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More about this disease - Diagnosis of the disease

Diagnosis of the disease

Today, diagnosis of the disease is based on brain examination under MRI (Magnetic Resonance Imaging). If MRI shows lesions indicative of CADASIL,   especially if there are pre-existing cases in the same family, then a genetic test will be performed to confirm the diagnosis.


When the general practitioner observes symptoms such as migraines with aura, psychomotor retardation, walking disorders etc., the physician would refer the patient to a neurologist.

More emphasis will be directed to a probable diagnostic of CADASIL if the patient belongs to a family with pre-existing cases.

MRI is a commonly used tool in neurology; its resulting images may show characteristics leading to an assumption of CADASIL, even if the patient has no one in the family with this disease.

Magnetic Resonance Imaging (MRI)

The patient would undergo a painless test inside a device that produces a strong magnetic field, to obtain cut images of the brain.  

In the case of CADASIL, MRI would show diffuse lesions in white matter area of the brain. Lesions may usually appear around 20 or 30 years old and are always present after the age of 35 years in all patients carrying a mutation of NOTCH3 gene. Characteristic signs of the disease can be observed on MRI many years before these lesions result in symptoms and disorders. The extent of abnormalities on MRI increases as patients become older. All this points to the existence of a leukoencephalopathy (disease of white brain matter) leading eventually to cerebrovascular accidents or strokes. 

Genetic Testing

In 1996, the NOTCH3 gene, responsible for the disease, was identified on chromosome 19. This discovery has enabled the development of a diagnostic test of CADASIL, via genetic analysis of blood samples.

 Patients may fall under the following 2 situations:

 
• The patient has symptoms indicative of CADASIL.

In this case, the genetic test is conducted only after an MRI exam. The objective of the test is to confirm the diagnosis.

  • When the patient belongs to a previously identified family, genetic testing is aimed at detecting the mutation already identified in this family.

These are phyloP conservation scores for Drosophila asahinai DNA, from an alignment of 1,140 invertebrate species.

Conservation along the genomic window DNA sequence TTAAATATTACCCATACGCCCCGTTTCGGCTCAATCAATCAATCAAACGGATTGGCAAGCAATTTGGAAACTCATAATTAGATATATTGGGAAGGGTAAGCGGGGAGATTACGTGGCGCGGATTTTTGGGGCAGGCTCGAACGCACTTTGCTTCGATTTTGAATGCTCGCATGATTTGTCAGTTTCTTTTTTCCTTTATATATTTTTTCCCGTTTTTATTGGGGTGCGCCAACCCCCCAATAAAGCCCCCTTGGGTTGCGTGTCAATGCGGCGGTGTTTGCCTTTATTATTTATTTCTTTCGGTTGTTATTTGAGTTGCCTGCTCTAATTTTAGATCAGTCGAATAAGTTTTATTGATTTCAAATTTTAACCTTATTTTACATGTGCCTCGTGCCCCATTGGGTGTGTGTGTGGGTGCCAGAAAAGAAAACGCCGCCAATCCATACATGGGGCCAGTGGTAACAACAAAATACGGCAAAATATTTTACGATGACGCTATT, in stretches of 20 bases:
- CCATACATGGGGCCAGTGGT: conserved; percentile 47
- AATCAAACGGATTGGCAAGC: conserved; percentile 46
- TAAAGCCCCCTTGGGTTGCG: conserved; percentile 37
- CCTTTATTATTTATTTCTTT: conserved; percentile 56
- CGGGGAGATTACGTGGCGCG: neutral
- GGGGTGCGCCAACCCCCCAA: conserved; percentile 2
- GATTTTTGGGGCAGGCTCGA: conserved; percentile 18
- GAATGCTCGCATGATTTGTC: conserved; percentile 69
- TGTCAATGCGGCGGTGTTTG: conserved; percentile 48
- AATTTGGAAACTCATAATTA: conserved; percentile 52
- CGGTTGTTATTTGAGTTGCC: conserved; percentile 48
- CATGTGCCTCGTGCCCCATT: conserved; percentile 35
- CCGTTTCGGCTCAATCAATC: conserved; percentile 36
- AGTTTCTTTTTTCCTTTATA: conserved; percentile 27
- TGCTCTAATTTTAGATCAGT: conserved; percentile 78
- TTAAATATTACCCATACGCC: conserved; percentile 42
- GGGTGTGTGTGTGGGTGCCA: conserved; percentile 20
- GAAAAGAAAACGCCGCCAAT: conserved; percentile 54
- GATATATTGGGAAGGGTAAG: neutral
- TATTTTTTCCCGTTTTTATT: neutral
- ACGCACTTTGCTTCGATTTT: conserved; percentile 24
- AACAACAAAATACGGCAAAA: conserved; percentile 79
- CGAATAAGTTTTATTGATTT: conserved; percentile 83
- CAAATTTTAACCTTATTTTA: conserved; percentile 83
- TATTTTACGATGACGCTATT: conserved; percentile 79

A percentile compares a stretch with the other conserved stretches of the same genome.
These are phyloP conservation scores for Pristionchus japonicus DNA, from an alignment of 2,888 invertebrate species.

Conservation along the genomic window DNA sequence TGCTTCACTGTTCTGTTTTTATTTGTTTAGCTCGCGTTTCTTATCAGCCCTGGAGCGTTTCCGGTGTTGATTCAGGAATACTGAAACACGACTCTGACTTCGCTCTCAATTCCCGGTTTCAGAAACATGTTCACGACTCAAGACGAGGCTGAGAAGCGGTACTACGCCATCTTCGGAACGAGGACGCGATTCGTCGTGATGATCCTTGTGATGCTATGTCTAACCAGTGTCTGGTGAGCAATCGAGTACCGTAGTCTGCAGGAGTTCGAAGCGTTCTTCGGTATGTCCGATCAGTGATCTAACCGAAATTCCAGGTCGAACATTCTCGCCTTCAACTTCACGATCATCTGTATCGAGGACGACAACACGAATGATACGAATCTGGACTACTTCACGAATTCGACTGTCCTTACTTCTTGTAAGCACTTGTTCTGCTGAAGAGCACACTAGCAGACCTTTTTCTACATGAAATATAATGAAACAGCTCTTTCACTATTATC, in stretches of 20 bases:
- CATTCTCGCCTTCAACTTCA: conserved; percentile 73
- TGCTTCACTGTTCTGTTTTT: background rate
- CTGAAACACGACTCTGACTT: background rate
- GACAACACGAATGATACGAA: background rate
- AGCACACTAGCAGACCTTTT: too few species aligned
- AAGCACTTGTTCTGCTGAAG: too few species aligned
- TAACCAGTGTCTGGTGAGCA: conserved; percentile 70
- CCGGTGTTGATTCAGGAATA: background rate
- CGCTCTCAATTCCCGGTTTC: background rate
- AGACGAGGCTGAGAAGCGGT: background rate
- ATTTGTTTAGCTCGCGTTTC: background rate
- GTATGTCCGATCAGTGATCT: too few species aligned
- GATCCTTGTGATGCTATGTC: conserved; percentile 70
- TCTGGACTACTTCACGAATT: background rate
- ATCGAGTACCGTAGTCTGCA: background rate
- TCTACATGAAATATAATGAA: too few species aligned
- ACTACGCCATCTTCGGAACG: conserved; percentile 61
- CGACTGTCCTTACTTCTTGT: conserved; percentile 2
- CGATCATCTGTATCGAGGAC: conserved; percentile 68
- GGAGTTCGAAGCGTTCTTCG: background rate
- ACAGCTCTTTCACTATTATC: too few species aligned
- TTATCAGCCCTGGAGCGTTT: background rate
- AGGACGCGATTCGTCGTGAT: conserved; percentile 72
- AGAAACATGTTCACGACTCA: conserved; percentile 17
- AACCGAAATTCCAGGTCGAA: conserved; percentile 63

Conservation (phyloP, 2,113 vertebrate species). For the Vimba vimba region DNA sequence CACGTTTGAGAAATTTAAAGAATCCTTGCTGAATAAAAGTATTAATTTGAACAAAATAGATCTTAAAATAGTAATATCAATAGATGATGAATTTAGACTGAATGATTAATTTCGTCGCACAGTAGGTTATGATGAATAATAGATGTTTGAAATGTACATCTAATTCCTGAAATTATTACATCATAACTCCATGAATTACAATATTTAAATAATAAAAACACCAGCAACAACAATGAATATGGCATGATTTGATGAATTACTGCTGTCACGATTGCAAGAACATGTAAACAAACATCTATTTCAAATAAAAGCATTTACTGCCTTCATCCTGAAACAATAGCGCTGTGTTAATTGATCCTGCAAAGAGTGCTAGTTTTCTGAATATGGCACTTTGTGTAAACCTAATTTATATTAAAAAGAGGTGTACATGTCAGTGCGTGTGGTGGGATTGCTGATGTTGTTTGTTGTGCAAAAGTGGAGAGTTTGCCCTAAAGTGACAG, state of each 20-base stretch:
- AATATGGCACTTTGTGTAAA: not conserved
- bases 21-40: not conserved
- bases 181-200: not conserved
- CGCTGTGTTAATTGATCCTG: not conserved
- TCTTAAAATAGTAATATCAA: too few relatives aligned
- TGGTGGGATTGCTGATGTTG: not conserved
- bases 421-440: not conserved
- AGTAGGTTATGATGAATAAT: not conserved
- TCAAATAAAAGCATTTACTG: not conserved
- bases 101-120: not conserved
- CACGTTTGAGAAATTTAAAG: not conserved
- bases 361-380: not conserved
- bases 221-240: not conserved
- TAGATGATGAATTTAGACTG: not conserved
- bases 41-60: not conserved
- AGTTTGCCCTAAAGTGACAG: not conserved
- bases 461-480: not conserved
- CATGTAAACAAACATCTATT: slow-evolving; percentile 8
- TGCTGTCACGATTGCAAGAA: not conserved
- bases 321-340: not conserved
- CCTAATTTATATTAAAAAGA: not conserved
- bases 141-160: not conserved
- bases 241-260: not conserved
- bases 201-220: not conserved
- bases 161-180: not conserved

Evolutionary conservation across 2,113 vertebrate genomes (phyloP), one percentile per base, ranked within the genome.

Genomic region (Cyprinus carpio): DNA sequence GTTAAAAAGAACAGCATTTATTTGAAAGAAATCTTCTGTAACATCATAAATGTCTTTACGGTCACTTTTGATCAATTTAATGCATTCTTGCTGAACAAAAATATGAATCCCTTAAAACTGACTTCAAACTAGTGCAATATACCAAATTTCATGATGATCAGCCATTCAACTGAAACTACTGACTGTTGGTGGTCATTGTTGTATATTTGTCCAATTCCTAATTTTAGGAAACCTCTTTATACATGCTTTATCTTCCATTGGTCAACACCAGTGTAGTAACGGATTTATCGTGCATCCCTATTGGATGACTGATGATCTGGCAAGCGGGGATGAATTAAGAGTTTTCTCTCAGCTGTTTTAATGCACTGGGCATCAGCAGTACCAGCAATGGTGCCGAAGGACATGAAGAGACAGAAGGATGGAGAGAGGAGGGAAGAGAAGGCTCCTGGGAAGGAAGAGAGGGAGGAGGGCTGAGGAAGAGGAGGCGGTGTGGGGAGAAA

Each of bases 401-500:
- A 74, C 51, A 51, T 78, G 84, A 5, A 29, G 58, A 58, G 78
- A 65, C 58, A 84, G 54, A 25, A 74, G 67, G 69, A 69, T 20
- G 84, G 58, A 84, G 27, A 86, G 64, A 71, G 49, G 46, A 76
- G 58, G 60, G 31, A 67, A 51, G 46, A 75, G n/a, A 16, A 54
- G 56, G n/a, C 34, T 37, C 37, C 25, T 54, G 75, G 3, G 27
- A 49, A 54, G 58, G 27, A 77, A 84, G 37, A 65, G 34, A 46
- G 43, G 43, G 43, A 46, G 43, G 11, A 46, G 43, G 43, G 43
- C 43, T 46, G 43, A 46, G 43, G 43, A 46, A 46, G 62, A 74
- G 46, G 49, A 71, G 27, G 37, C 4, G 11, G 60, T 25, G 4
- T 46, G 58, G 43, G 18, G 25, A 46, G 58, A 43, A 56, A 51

• When the patient belongs to a new family, the test is aimed at detecting a mutation on the most common areas and throughout the NOTCH3 gene.

• The patient shows no symptoms but a family member is suffering from CADASIL

 In this case, a screening test may be requested to see if the patient carries the same gene mutation.

Requirements:

  • Patient must be over 18 years old.
  • Patient has given voluntary and informed consent to the test.

Currently, genetic tests are carried out in France only under certain strict conditions. Before blood samples can be taken from any asymptomatic person, a multidisciplinary review must be scheduled with three specialists:

  • A neurologist with expertise on the disease explains about CADASIL and gives  information about the clinical exam.
  • A geneticist explains about the test and what the results mean.
  • A psychologist follows-up on the patient’s questions about the disease, his/her psychological state and ability to understand the diagnosis.

The test is then performed after a reflection period of one to two months.

This test must be performed in a specialized center. Its reliability is close to 100%.

Diagnosis and Ethics

The request for genetic diagnosis by a person who does not present any symptoms, although being related to a family affected by CADASIL, must require close follow-up, due to the fact that the disease currently does not have any treatment. This process must only occur  after periods of precise education and reflection. It must take part within a specialized center with the help of a geneticist, a psychologist and a neurologist. 


Creation date : 07/03/2009 @ 08:31
Last update : 30/12/2015 @ 07:22
Category : More about this disease
Page read 4224 times


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